“We’re looking at those numbers as we try to forecast where we may be going,” Davis added. “We, of course, don’t know what CP will be going forward, but if those last two months are our template—if we were to be $400,000 [per month] under budget for 12 months—that would make us $4.8 million under budget.”

Clarifying that his projections represent both the in-state (45 percent) and SBC (55 percent) portions for the CP budget, Davis said if the estimate of CP receipts holds true, the in-state budget would need to be reduced by a little more than $2 million next year.

“We are assessing receipts and expenses as we go and the next few months will better determine where we are,” he said. However, he anticipates next year’s budget to be a challenge. “We will know more about that by the time we get to our summer meeting. We will manage the budget based on whatever receipts are,” he pledged.

Board member John Meador of Euless asked Davis to clarify his goal for reserve funds. With a goal of six months of in-state reserves, Davis said 2019 ended with $1.3 million more than that, providing a seven-month contingency which the executive director has the authority to tap for emergencies.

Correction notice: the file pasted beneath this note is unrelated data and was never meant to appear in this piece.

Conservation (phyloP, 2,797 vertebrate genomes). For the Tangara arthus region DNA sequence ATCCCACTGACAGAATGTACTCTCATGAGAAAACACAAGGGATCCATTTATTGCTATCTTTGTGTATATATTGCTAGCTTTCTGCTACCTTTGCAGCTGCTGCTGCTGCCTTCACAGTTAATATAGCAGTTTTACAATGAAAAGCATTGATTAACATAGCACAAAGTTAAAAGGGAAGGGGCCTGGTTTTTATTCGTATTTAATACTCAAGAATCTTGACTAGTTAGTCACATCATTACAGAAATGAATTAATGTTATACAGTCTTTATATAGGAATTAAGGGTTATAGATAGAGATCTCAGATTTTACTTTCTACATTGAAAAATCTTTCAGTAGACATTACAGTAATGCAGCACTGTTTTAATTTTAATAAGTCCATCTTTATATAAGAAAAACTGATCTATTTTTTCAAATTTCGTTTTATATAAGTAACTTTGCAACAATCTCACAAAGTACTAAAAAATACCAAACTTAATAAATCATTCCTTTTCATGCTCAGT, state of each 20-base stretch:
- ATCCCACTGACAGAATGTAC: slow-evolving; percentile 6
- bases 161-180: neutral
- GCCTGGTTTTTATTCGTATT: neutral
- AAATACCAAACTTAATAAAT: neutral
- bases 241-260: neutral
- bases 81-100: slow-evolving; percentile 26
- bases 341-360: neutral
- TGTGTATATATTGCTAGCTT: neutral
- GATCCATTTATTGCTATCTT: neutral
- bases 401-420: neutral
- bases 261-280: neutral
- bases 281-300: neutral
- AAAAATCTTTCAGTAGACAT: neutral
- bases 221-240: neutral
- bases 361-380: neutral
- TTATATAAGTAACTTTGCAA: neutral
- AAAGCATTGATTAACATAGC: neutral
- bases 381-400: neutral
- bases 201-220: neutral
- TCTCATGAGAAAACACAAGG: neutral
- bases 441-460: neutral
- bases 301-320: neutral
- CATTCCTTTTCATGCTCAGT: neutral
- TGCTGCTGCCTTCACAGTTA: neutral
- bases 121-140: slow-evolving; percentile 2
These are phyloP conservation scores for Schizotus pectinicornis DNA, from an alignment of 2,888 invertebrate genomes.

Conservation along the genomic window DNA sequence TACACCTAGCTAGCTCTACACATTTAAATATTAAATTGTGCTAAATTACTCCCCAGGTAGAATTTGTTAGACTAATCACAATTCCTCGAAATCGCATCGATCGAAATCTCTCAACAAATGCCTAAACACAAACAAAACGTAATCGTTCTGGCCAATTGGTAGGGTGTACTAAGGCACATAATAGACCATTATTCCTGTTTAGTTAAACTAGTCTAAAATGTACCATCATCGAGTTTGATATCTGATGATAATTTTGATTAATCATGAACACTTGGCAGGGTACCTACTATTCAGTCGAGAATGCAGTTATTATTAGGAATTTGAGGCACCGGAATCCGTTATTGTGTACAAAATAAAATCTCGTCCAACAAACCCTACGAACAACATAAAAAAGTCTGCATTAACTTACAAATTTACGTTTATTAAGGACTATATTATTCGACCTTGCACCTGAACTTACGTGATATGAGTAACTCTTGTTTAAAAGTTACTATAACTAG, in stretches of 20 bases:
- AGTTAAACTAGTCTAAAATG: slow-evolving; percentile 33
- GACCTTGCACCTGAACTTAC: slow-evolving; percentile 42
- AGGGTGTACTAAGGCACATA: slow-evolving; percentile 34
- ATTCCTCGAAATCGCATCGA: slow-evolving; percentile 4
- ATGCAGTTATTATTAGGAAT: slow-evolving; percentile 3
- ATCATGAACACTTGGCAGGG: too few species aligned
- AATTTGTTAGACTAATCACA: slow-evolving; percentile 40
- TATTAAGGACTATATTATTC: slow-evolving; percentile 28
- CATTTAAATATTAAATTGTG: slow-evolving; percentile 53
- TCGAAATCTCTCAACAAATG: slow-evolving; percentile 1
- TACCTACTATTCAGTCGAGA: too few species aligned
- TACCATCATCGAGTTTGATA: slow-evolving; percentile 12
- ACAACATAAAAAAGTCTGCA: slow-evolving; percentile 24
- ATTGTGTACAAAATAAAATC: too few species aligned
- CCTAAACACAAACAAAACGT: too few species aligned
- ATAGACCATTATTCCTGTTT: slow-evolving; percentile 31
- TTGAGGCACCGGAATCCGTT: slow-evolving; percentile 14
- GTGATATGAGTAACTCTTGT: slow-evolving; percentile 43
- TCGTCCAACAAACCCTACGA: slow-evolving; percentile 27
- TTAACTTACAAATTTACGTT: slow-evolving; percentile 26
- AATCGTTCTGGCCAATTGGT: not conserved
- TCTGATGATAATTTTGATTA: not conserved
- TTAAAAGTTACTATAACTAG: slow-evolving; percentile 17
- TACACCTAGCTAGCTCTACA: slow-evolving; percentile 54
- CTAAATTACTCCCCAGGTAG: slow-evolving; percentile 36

Acknowledging the difficulty of decisions being made and the reality that CP giving is declining, board member Russ Ponder of Farwell remarked, “Not only has God provided for this state convention an incredible staff, but financially. I just want to say God has blessed us in a big way that we do have the money there [in reserves].”

On behalf of the credentials committee, Chairman Jason Gray of Abilene shared how God is blessing the SBTC with more churches, offering a list of churches requesting affiliation—more than twice the number that were presented at last fall’s board meeting. The 28 local congregations were approved by the board, bringing the total of affiliated churches to 2,744. That number includes the removal of 23 churches that had either disbanded or merged.